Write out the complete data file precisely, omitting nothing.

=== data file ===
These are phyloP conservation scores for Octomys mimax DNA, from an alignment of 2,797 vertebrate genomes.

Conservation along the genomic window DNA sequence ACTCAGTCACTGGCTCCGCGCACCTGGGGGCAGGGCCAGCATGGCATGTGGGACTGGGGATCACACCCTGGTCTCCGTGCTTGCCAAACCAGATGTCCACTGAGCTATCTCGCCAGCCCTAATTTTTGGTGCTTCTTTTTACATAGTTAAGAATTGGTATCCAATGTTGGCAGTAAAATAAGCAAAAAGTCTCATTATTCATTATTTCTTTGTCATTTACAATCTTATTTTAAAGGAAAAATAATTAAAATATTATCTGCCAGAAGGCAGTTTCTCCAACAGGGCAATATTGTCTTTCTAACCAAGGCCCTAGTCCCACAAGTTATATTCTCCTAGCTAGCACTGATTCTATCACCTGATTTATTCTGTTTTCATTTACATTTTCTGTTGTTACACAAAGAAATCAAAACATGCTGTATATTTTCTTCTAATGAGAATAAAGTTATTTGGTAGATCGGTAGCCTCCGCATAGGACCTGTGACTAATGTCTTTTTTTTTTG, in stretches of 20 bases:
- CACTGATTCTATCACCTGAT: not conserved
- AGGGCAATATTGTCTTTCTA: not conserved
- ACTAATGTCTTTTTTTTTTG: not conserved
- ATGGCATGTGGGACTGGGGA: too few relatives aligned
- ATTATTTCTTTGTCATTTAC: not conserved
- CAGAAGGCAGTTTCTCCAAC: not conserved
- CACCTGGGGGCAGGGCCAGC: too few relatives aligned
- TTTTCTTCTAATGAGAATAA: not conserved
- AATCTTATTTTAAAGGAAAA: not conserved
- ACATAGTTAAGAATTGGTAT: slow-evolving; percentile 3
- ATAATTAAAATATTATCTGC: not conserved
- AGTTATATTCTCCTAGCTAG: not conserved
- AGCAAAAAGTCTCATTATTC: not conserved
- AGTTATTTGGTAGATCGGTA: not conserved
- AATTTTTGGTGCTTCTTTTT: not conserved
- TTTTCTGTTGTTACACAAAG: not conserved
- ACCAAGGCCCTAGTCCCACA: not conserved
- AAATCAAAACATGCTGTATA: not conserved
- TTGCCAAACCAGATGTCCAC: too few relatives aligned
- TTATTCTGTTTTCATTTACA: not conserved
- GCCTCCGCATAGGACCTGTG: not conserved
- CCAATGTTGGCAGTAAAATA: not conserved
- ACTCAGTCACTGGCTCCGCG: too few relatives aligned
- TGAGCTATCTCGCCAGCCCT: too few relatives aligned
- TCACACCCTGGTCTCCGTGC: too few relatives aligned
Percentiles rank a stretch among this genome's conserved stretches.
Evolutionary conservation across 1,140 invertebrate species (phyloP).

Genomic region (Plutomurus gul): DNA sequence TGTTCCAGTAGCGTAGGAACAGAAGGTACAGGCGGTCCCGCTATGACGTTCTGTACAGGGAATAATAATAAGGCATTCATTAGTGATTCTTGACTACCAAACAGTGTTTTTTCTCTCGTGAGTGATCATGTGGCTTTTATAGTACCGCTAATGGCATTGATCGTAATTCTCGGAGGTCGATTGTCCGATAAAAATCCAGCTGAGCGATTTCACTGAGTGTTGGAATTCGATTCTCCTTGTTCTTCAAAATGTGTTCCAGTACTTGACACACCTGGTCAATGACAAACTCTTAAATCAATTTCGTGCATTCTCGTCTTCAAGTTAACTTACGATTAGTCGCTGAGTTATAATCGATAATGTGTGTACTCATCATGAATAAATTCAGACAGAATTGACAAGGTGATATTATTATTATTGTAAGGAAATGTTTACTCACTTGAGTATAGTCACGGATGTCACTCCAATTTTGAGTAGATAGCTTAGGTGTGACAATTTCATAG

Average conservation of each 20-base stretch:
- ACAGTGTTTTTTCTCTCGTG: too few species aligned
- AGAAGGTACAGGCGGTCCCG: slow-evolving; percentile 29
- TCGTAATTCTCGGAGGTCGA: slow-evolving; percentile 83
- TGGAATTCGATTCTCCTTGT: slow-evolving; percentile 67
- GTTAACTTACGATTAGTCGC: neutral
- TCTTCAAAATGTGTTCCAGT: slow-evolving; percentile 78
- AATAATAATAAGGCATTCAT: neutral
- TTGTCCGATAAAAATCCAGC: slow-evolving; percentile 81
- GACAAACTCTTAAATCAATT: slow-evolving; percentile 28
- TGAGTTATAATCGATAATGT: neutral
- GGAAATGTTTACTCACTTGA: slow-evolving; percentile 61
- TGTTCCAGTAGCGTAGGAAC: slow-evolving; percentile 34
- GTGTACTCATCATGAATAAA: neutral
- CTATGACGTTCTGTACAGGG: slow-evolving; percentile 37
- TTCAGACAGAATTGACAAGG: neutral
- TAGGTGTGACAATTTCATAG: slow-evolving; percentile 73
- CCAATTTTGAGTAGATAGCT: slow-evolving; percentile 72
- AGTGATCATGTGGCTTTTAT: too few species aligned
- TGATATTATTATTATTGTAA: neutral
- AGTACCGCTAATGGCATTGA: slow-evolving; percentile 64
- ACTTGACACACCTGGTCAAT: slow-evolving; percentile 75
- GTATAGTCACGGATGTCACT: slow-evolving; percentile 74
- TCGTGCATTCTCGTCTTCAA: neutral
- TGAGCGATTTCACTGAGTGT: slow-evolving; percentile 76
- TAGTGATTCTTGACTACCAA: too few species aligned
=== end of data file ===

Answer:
These are phyloP conservation scores for Octomys mimax DNA, from an alignment of 2,797 vertebrate genomes.

Conservation along the genomic window DNA sequence ACTCAGTCACTGGCTCCGCGCACCTGGGGGCAGGGCCAGCATGGCATGTGGGACTGGGGATCACACCCTGGTCTCCGTGCTTGCCAAACCAGATGTCCACTGAGCTATCTCGCCAGCCCTAATTTTTGGTGCTTCTTTTTACATAGTTAAGAATTGGTATCCAATGTTGGCAGTAAAATAAGCAAAAAGTCTCATTATTCATTATTTCTTTGTCATTTACAATCTTATTTTAAAGGAAAAATAATTAAAATATTATCTGCCAGAAGGCAGTTTCTCCAACAGGGCAATATTGTCTTTCTAACCAAGGCCCTAGTCCCACAAGTTATATTCTCCTAGCTAGCACTGATTCTATCACCTGATTTATTCTGTTTTCATTTACATTTTCTGTTGTTACACAAAGAAATCAAAACATGCTGTATATTTTCTTCTAATGAGAATAAAGTTATTTGGTAGATCGGTAGCCTCCGCATAGGACCTGTGACTAATGTCTTTTTTTTTTG, in stretches of 20 bases:
- CACTGATTCTATCACCTGAT: not conserved
- AGGGCAATATTGTCTTTCTA: not conserved
- ACTAATGTCTTTTTTTTTTG: not conserved
- ATGGCATGTGGGACTGGGGA: too few relatives aligned
- ATTATTTCTTTGTCATTTAC: not conserved
- CAGAAGGCAGTTTCTCCAAC: not conserved
- CACCTGGGGGCAGGGCCAGC: too few relatives aligned
- TTTTCTTCTAATGAGAATAA: not conserved
- AATCTTATTTTAAAGGAAAA: not conserved
- ACATAGTTAAGAATTGGTAT: slow-evolving; percentile 3
- ATAATTAAAATATTATCTGC: not conserved
- AGTTATATTCTCCTAGCTAG: not conserved
- AGCAAAAAGTCTCATTATTC: not conserved
- AGTTATTTGGTAGATCGGTA: not conserved
- AATTTTTGGTGCTTCTTTTT: not conserved
- TTTTCTGTTGTTACACAAAG: not conserved
- ACCAAGGCCCTAGTCCCACA: not conserved
- AAATCAAAACATGCTGTATA: not conserved
- TTGCCAAACCAGATGTCCAC: too few relatives aligned
- TTATTCTGTTTTCATTTACA: not conserved
- GCCTCCGCATAGGACCTGTG: not conserved
- CCAATGTTGGCAGTAAAATA: not conserved
- ACTCAGTCACTGGCTCCGCG: too few relatives aligned
- TGAGCTATCTCGCCAGCCCT: too few relatives aligned
- TCACACCCTGGTCTCCGTGC: too few relatives aligned
Percentiles rank a stretch among this genome's conserved stretches.
Evolutionary conservation across 1,140 invertebrate species (phyloP).

Genomic region (Plutomurus gul): DNA sequence TGTTCCAGTAGCGTAGGAACAGAAGGTACAGGCGGTCCCGCTATGACGTTCTGTACAGGGAATAATAATAAGGCATTCATTAGTGATTCTTGACTACCAAACAGTGTTTTTTCTCTCGTGAGTGATCATGTGGCTTTTATAGTACCGCTAATGGCATTGATCGTAATTCTCGGAGGTCGATTGTCCGATAAAAATCCAGCTGAGCGATTTCACTGAGTGTTGGAATTCGATTCTCCTTGTTCTTCAAAATGTGTTCCAGTACTTGACACACCTGGTCAATGACAAACTCTTAAATCAATTTCGTGCATTCTCGTCTTCAAGTTAACTTACGATTAGTCGCTGAGTTATAATCGATAATGTGTGTACTCATCATGAATAAATTCAGACAGAATTGACAAGGTGATATTATTATTATTGTAAGGAAATGTTTACTCACTTGAGTATAGTCACGGATGTCACTCCAATTTTGAGTAGATAGCTTAGGTGTGACAATTTCATAG

Average conservation of each 20-base stretch:
- ACAGTGTTTTTTCTCTCGTG: too few species aligned
- AGAAGGTACAGGCGGTCCCG: slow-evolving; percentile 29
- TCGTAATTCTCGGAGGTCGA: slow-evolving; percentile 83
- TGGAATTCGATTCTCCTTGT: slow-evolving; percentile 67
- GTTAACTTACGATTAGTCGC: neutral
- TCTTCAAAATGTGTTCCAGT: slow-evolving; percentile 78
- AATAATAATAAGGCATTCAT: neutral
- TTGTCCGATAAAAATCCAGC: slow-evolving; percentile 81
- GACAAACTCTTAAATCAATT: slow-evolving; percentile 28
- TGAGTTATAATCGATAATGT: neutral
- GGAAATGTTTACTCACTTGA: slow-evolving; percentile 61
- TGTTCCAGTAGCGTAGGAAC: slow-evolving; percentile 34
- GTGTACTCATCATGAATAAA: neutral
- CTATGACGTTCTGTACAGGG: slow-evolving; percentile 37
- TTCAGACAGAATTGACAAGG: neutral
- TAGGTGTGACAATTTCATAG: slow-evolving; percentile 73
- CCAATTTTGAGTAGATAGCT: slow-evolving; percentile 72
- AGTGATCATGTGGCTTTTAT: too few species aligned
- TGATATTATTATTATTGTAA: neutral
- AGTACCGCTAATGGCATTGA: slow-evolving; percentile 64
- ACTTGACACACCTGGTCAAT: slow-evolving; percentile 75
- GTATAGTCACGGATGTCACT: slow-evolving; percentile 74
- TCGTGCATTCTCGTCTTCAA: neutral
- TGAGCGATTTCACTGAGTGT: slow-evolving; percentile 76
- TAGTGATTCTTGACTACCAA: too few species aligned